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Old 03-13-2008, 02:52 AM   #1
Bullbythehorns
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Default Krausen hasn't dropped

I brewed Midwest's Belgian Wit 12 days ago and it has been in the primary plastic fermenter the entire time. I pitched the Wyeast Belgian smack pack and it took off fairly quickly. Out of curiosity, I lifted the lid, peeked in and noticed a thick foam ring still on top. The reason I was curious was because I have had steady airlock activity this week, which I never had on my previous batches.

I was planning on bottling after 14 days in the primary, but I am now wondering what I should do. If I take the SG reading, and it is okay, should I rack out from underneath the krausen and bottle, or should I wait till it drops. Obviously, if the SG is still high I will let it sit. (I may have just answered my own question?)

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Old 03-13-2008, 03:15 AM   #2
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Quote:
Originally Posted by Bullbythehorns
I brewed Midwest's Belgian Wit 12 days ago and it has been in the primary plastic fermenter the entire time. I pitched the Wyeast Belgian smack pack and it took off fairly quickly. Out of curiosity, I lifted the lid, peeked in and noticed a thick foam ring still on top. The reason I was curious was because I have had steady airlock activity this week, which I never had on my previous batches.

I was planning on bottling after 14 days in the primary, but I am now wondering what I should do. If I take the SG reading, and it is okay, should I rack out from underneath the krausen and bottle, or should I wait till it drops. Obviously, if the SG is still high I will let it sit. (I may have just answered my own question?)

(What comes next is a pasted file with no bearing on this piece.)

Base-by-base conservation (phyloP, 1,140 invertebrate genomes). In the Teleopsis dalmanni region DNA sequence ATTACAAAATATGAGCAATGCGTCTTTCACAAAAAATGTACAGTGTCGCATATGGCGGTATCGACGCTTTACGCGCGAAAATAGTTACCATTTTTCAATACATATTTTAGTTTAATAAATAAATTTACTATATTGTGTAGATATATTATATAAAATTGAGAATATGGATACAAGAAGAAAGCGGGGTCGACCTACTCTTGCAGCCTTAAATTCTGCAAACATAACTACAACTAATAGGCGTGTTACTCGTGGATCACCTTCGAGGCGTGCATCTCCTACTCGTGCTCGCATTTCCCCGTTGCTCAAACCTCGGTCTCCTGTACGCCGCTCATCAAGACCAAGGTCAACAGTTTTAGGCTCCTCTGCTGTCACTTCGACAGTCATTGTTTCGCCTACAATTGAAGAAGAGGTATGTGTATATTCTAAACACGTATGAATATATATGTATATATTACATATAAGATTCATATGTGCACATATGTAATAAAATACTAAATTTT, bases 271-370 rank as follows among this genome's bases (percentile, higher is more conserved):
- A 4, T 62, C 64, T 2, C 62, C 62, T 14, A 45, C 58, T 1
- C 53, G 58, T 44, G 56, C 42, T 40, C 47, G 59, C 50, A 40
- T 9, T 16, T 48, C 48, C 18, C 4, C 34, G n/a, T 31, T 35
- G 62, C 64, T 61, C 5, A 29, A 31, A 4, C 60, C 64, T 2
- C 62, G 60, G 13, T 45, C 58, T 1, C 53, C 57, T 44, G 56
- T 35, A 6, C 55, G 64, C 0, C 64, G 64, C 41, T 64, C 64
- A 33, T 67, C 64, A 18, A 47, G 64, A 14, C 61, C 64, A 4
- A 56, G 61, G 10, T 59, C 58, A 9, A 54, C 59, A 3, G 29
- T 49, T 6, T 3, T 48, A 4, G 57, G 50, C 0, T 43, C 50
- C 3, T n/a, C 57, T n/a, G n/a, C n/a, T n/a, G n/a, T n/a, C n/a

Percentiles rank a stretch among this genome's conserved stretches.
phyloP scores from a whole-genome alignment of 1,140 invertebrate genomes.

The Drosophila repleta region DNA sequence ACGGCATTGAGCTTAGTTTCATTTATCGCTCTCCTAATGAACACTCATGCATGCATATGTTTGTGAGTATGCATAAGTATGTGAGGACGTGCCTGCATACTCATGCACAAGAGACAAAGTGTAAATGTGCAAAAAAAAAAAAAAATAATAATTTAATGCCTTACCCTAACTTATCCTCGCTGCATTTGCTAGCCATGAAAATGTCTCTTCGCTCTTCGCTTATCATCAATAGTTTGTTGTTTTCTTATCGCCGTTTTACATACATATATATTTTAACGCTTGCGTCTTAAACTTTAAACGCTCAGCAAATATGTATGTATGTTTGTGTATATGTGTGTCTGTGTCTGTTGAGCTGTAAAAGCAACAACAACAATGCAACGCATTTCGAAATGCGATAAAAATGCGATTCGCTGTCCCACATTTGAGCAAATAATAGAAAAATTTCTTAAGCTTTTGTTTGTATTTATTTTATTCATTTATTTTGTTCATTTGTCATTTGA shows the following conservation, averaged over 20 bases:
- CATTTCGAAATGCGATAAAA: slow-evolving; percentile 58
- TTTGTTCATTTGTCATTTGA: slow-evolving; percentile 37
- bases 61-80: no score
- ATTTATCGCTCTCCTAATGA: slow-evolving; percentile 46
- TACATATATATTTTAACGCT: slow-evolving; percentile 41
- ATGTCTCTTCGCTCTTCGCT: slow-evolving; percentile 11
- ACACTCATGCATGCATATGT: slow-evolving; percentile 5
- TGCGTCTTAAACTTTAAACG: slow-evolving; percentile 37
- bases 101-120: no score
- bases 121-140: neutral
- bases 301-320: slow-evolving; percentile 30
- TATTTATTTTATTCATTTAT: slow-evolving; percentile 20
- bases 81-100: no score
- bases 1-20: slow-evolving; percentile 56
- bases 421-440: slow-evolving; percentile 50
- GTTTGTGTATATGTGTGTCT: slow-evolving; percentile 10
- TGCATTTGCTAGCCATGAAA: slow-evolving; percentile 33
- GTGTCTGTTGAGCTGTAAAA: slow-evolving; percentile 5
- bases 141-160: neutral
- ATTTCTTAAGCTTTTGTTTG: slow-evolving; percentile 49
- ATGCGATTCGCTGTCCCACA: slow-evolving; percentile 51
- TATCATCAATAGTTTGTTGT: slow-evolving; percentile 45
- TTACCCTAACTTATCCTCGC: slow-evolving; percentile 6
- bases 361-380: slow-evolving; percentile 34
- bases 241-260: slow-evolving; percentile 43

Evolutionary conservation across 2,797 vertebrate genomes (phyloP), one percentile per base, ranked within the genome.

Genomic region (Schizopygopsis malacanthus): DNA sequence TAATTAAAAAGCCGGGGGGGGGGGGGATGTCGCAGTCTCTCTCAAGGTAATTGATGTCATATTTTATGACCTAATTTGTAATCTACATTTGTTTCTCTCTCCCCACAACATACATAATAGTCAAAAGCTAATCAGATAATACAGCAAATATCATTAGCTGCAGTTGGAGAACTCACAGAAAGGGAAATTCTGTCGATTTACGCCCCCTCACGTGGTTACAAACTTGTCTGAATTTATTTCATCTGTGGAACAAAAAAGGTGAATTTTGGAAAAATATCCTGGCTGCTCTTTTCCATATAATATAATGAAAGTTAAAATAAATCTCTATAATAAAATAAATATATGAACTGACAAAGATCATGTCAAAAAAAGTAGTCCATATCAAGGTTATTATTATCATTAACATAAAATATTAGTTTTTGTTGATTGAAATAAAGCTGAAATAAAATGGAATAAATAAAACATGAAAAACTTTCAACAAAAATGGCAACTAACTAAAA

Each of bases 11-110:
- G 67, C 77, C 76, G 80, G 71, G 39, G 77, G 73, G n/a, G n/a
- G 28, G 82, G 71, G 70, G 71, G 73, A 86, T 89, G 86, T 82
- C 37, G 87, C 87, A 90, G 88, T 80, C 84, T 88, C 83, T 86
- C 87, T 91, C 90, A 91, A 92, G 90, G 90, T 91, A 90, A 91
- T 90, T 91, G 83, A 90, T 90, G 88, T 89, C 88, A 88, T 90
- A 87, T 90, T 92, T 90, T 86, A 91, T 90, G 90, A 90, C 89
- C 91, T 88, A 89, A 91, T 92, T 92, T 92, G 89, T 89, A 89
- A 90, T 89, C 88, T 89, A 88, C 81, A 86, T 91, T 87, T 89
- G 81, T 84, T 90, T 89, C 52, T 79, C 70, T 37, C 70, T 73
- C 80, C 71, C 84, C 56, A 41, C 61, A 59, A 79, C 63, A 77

You did just answer your question. Your yeast will be done with the job on its schedule, not yours.
Some beers just take longer to finish. Be more patient with your yeast and it will make you much better beer than if you rush it.
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Old 03-13-2008, 03:36 AM   #3
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What kind of yeast, and what was the ferment temp? Some of my higher gravity batches fermented at 65F take 2 weeks before it falls completely then another 2~3 weeks in the keg to finish up. Temp control is important in the beginning of fermentation when the yeast are working like crazy they generate heat causing weird flavors. Toward the end of fermentation for my ales I warm them up to room temp for a few days, but the yeast are working slower, and heat is not an issue. It just helps them get moving again to get all the fermentable sweetness out of your brew. My problems in the past was that I would always bottle to early even taking hydrometer readings. When its done its done, you cant really rely on a recipe to tell you what your exact gravity start and finish will be. My problem would be that I would bottle and still have fermentables in my brew causing me to overcarbonate.